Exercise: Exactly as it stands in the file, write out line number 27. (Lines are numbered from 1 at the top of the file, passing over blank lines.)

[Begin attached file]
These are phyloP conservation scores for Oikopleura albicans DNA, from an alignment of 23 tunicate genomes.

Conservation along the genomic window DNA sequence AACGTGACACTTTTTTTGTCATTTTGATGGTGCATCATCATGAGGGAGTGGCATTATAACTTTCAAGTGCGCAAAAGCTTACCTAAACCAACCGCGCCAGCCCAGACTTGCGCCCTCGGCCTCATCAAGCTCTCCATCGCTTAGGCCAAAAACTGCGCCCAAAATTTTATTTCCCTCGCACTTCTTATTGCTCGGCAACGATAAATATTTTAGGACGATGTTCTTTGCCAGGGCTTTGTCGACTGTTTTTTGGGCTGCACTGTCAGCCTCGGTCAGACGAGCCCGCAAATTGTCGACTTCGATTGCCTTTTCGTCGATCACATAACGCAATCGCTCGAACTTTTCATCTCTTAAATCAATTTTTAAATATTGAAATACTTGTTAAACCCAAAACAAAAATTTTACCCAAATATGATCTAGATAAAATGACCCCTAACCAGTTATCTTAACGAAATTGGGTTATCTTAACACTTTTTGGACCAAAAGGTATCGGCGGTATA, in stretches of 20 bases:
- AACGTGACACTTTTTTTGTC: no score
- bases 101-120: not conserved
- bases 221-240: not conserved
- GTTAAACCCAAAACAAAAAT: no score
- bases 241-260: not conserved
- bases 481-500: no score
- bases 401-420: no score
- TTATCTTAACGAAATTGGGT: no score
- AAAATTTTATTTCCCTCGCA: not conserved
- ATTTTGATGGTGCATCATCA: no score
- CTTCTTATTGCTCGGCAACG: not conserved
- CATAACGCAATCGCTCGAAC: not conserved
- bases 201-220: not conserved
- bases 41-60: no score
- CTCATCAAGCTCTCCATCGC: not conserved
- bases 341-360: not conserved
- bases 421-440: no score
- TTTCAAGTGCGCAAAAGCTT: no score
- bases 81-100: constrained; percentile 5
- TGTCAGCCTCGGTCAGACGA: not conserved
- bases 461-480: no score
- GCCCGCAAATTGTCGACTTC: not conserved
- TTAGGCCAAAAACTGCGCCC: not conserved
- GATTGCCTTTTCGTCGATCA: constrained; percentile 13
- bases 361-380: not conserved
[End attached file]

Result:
- bases 361-380: not conserved